If there’s one kind of technological development that every gigging musician likes, it’s the kind that makes one’s gear easier to deal with: smaller, lighter, less cumbersome, less logistically taxing. This year’s Winter NAMM (National Association of Music Merchants) show, held as usual in January at the Anaheim Convention Center in California, was a big winner in that department, full of products designed to help pare down and simplify.
At the top of the list were three new offerings in the Yamaha sector of the show, which took up an entire ballroom at the Marriott hotel adjoining the Convention Center. The SLB300SK Silent Bass ($4,495) is an electric instrument that sounds and responds to touch remarkably like a real upright but without a giant wooden body—a breeze to carry around, and TSA-friendly too. The Stage Custom Hip drum set ($1,160) is a modern version of the “cocktail” kit, fitting four small but powerful-sounding drums (including an innovative floor tom/snare) into one box. And the YC61 Stage Keyboard ($2,499) uses virtual circuitry modeling to nail the tones of various vintage organs and electric pianos, in a package that weighs less than 16 pounds. Visit usa.yamaha.com for more info.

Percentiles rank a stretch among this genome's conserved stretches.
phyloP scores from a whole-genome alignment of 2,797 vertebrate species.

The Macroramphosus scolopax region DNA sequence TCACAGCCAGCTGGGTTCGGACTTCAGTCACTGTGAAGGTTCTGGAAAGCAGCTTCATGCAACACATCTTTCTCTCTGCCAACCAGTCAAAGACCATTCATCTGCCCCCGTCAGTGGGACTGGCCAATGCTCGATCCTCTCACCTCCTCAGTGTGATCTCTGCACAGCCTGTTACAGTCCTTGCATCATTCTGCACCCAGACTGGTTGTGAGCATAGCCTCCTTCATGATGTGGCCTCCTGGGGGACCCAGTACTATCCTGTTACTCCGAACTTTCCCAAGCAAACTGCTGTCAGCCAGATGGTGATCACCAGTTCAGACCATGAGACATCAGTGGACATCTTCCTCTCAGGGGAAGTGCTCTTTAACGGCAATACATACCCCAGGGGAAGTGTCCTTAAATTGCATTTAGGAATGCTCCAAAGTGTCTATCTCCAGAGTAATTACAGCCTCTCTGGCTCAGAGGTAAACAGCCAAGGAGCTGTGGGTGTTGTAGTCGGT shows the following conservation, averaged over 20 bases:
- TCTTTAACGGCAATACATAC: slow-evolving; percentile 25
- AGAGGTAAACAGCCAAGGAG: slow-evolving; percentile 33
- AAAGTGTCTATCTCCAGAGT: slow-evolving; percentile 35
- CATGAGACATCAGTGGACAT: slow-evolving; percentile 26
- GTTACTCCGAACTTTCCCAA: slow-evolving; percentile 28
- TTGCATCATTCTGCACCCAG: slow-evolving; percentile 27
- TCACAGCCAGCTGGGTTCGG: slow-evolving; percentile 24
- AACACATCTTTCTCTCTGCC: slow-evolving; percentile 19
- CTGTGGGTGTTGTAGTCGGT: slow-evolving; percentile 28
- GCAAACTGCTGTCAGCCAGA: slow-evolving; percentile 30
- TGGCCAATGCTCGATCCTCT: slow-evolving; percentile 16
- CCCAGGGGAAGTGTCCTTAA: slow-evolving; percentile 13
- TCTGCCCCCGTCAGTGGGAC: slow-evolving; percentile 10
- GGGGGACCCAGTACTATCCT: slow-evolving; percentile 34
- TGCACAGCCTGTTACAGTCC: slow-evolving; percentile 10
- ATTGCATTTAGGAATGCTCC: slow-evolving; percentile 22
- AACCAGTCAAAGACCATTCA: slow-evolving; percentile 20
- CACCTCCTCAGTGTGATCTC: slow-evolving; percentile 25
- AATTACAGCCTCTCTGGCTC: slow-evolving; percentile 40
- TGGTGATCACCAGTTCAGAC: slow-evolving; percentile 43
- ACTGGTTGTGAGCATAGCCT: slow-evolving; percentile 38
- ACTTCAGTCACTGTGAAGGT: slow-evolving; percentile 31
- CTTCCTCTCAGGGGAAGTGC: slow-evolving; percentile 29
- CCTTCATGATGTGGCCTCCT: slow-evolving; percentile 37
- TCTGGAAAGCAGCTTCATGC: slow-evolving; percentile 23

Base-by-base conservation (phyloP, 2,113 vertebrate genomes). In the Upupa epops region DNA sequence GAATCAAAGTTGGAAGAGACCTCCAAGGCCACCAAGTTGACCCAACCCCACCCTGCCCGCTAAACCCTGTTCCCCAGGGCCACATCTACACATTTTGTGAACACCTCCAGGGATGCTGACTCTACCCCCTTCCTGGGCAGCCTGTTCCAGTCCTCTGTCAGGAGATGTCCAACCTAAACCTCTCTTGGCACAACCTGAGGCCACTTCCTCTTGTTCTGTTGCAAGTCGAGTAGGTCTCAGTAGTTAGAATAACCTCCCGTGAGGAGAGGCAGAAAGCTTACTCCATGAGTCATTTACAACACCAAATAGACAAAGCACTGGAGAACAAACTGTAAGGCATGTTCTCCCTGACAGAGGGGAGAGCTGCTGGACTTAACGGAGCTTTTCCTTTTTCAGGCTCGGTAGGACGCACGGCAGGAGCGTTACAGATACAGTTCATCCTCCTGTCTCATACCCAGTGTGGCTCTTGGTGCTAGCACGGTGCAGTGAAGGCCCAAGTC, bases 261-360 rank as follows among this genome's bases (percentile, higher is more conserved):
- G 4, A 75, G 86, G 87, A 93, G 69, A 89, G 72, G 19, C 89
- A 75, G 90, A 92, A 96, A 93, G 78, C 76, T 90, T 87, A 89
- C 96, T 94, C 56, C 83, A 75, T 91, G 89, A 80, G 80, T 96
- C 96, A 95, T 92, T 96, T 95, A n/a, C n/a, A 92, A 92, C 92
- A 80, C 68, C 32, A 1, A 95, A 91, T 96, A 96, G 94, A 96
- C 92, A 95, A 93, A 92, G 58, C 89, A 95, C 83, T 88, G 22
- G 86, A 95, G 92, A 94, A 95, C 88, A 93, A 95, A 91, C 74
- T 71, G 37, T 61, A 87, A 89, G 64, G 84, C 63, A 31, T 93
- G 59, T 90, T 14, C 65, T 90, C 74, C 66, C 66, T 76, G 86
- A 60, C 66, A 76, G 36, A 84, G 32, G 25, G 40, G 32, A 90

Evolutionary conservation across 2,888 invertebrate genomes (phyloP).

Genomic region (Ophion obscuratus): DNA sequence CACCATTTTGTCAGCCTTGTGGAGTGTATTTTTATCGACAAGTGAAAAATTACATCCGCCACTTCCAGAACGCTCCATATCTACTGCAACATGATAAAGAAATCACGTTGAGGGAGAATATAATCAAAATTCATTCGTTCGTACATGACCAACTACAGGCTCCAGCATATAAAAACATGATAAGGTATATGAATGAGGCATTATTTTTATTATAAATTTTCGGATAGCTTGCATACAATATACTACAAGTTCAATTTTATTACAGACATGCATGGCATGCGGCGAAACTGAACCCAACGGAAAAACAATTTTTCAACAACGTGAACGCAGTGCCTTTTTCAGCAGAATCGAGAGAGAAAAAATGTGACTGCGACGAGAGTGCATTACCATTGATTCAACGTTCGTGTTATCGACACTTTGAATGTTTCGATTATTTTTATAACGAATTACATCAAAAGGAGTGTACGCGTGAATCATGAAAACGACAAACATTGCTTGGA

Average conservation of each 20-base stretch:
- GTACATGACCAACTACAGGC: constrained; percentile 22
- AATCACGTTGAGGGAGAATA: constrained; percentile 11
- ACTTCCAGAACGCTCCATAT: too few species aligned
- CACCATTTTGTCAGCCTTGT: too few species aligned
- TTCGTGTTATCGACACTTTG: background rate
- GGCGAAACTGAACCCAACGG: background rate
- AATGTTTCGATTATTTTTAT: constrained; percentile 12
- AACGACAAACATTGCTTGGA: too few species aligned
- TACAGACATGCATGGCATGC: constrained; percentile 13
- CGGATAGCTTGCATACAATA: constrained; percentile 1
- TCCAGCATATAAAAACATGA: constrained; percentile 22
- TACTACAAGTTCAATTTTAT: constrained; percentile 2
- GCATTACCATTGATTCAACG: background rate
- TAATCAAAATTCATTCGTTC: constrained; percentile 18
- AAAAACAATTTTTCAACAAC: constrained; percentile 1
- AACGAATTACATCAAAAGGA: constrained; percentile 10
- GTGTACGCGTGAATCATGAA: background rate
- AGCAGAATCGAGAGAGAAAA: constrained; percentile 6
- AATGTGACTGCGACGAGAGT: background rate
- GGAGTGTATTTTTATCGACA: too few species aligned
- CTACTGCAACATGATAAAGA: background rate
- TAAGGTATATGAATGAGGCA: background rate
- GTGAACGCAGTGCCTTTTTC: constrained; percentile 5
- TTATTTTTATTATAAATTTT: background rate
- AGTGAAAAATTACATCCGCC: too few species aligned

Nearly as exciting—at least for drummers—was the news that DW Drums has acquired the Slingerland brand from Gibson. At a press conference discussing the purchase, DW CEO Chris Lombardi revealed that it had been presented as a birthday gift to his father, the company’s co-founder Don Lombardi. The younger Lombardi confessed that it was too soon to say exactly what they were going to do with the Slingerland product line, but whatever it was, “it’s going to be done right.” Given how DW has stewarded the similarly hallowed Gretsch name over the past five years, it’s fairly safe to assume that Slingerland is in good hands.
Another heartening revival is that of Benge trumpets by B.A.C. Musical Instruments. The new Benge by B.A.C. Trumpet, based on the 1930s designs of Elden Benge and constructed under the supervision of master craftsman John Duda, will feature a .020-inch hand-hammered Fresno-tempered yellow brass bell, a .464-inch MLP bore, Chicago leadpipe, monel pistons, silver plating, and the original Benge staff logo. Going by the crystalline tone of the two prototypes that made it to NAMM, this should be a popular one.
Guitarists, meanwhile, took comfort in the knowledge that D’Angelico will be hand-building both solid and semi-hollow instruments in America once again as of this year. The company’s USA Custom Shop, based in California and helmed by luthier Gene Baker, will build guitars to spec from a variety of exotic tonewoods and boutique electronics. Check out your options at dangelicoguitars.com.
Much more caught our eyes on the NAMM floor, including the arresting Jet Blue Burst finish of Ibanez’s GB10EM George Benson model guitar, the super-hip colors and engravings of Cannonball’s saxophone line, and the five products on the following pages—as well as many others you’ll be seeing in this space over the next few months.